Back to Basics to Rebuild Trust in Ireland

10 years ago

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After a decade of conspicuous consumption, Ireland is once again returning to the fundamentals of substance over style in its reputation management. Alan Tyrrell provides Frontline with a snapshot of the recent past and current trends in PR in Ireland.



At the risk of stating the blindingly obvious, reputations built on a thin veneer of gloss will ultimately flounder. In contrast, lasting reputations are built on a combination of strong leadership, financial strength, an agile response to consumers and making sure your organisation delivers what its brand promises.

In the past two years the Irish economy has experienced a spectacular bust hot on the heels of an equally spectacular boom. Yes, many other economies have seen upheaval in their banking sector, a collapse in property prices, dramatic swings in equity markets and increases in unemployment – but Ireland’s reputation has moved from ‘Tiger’ nation to ‘PIIGS’ carcass in the economic league table of nations. Clearly we face reputational challenges.

Yet just two decades ago the story was very different. Emerging from the depressing 1980’s Ireland suddenly realised that it had a lot to offer the world. A small island nation on the edge of Europe, we had an open economy, favourable business environment, low costs and a highly educated and young labour force hungry for employment.

And so we began to shout about what we were good at rather than what had held us back all those years. Thus followed almost 20 years of exponential growth resulting in Ireland being hailed as the economic ‘Wunderkind’ of Europe.

FDI success

Ireland’s story convinced the boardrooms of the world – particularly the US technology and pharma sectors, and we gobbled up a disproportionate share of any US FDI coming into Europe. Growth rates were stellar too with annual GNP rates of 9% and higher being common in Ireland Inc’s Annual Reports.

Not only that, we were happy too, regularly taking the top spot on the so-called ‘Happiness Index’. Ireland became cool and known for far more than ‘gift of the gab’ or a great place for pubs and bars.

However that all gradually changed and we lost sight of the fundamentals. Ours became a style over substance society and Ireland Inc., or at least some parts of it, fell victim to the oldest trap in PR – we allowed ‘spin’, the evil twin of ‘reputation’, to take over. It is therefore no surprise that trust is now in short supply in Ireland.

Looking forward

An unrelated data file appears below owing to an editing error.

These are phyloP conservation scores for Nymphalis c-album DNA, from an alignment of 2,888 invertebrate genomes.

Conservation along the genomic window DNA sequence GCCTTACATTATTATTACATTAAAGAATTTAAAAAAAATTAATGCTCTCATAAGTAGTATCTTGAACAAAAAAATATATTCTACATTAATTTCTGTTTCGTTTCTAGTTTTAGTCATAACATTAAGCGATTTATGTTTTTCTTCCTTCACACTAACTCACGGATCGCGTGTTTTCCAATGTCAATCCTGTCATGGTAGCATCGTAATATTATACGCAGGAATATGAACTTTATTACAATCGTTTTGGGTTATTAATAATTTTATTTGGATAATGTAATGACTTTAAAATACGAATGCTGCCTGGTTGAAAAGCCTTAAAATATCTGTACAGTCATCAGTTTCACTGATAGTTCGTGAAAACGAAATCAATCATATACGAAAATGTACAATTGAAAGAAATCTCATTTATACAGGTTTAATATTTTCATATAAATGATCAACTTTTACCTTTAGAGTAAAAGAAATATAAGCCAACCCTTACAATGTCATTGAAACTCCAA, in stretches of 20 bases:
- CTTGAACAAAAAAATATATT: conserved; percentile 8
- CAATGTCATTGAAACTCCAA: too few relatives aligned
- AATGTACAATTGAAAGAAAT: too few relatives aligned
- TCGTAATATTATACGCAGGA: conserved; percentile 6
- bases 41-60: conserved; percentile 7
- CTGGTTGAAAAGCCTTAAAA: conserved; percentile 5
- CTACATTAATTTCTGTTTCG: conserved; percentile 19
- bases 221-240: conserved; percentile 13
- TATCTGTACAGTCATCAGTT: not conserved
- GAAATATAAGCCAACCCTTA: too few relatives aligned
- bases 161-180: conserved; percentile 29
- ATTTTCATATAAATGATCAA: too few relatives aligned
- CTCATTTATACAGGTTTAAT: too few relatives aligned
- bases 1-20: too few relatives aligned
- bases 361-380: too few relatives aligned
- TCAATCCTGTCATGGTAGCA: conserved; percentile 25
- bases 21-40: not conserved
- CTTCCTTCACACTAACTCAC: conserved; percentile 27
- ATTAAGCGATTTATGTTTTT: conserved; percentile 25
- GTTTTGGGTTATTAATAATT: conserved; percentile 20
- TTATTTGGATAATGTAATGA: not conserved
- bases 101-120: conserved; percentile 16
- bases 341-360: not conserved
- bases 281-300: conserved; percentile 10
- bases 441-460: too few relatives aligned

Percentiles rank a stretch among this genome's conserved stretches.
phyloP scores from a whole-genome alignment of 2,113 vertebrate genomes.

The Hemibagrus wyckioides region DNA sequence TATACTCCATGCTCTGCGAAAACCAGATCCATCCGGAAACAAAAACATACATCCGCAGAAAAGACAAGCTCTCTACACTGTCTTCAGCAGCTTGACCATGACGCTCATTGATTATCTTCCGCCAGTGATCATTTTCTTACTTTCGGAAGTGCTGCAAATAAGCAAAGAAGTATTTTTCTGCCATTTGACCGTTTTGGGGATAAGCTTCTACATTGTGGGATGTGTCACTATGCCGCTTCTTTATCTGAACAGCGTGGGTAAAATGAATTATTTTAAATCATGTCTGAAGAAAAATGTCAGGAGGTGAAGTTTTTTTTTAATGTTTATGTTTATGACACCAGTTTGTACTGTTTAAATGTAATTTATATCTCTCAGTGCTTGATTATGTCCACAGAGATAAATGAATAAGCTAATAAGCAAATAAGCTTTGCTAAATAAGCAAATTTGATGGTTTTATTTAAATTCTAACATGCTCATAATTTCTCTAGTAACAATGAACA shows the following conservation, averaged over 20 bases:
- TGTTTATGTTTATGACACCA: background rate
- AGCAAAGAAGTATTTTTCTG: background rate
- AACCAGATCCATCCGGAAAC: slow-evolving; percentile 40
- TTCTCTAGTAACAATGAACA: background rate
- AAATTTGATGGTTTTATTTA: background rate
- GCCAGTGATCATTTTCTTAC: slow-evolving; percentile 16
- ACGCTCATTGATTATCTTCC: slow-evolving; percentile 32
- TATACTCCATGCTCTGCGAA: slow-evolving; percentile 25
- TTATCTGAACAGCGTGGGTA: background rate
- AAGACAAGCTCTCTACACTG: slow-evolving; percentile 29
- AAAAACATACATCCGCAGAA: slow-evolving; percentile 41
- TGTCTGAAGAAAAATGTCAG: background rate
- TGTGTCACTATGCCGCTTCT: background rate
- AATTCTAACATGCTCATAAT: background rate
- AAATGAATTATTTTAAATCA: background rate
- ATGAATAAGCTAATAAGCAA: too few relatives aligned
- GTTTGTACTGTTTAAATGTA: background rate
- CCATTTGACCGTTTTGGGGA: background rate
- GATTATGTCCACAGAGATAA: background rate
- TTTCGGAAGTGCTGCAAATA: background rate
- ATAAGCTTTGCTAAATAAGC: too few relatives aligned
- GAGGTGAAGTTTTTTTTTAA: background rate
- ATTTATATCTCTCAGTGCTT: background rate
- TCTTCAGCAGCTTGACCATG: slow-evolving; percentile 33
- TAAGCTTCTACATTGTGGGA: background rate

So what does the future hold for PR and reputation development in Ireland?

Even though the economic challenges are global, trust in business and government among consumers in Ireland is far below US and European benchmarks. Interestingly trust in media among consumers in Ireland is also down. In a market where 84% of the population regularly read newspapers and where we have a vibrant media across mainstream and social media formats, this drop in media trust is clearly a concern.

However Ireland is again moving forward and reputation counsel is clearly playing a more strategic role once more as consumers place renewed focus on value for money rather than how much a thing costs. A solid performance is now valued rather than the glittering promises that drove the irrational exuberance in the past.

Public trust

That means a back to basics approach for communications with PR Counsel increasingly focused on challenging business decisions to ensure they enhance real reputation and support the fundamentals. The unifying theme in successful campaigns in Ireland today is the focus on high quality leadership, financial strength, entrepreneurial spirit, being accountable and most importantly, delivering a product or service performance deserving of the public’s trust.

Clearly ‘reputation’ is not something we own, but something we must carefully nourish to help achieve sustainable success where others have failed. By focusing on the fundamentals many companies in Ireland are creating the momentum to either take or maintain leader status in their markets.
This momentum, while slower than before, means that a solid reputation based on trust, is a precious asset more highly guarded than ever before and this clearly relies on renewed strong leadership by Ireland’s reputation management community.

 

 


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The Author

Alan Tyrrell

Alan Tyrrell is Group Media Relations Manager with the Irish arm of Aviva, the world’s sixth largest insurance group, and also sits on the National Council of the Public Relations Institute of Ireland.

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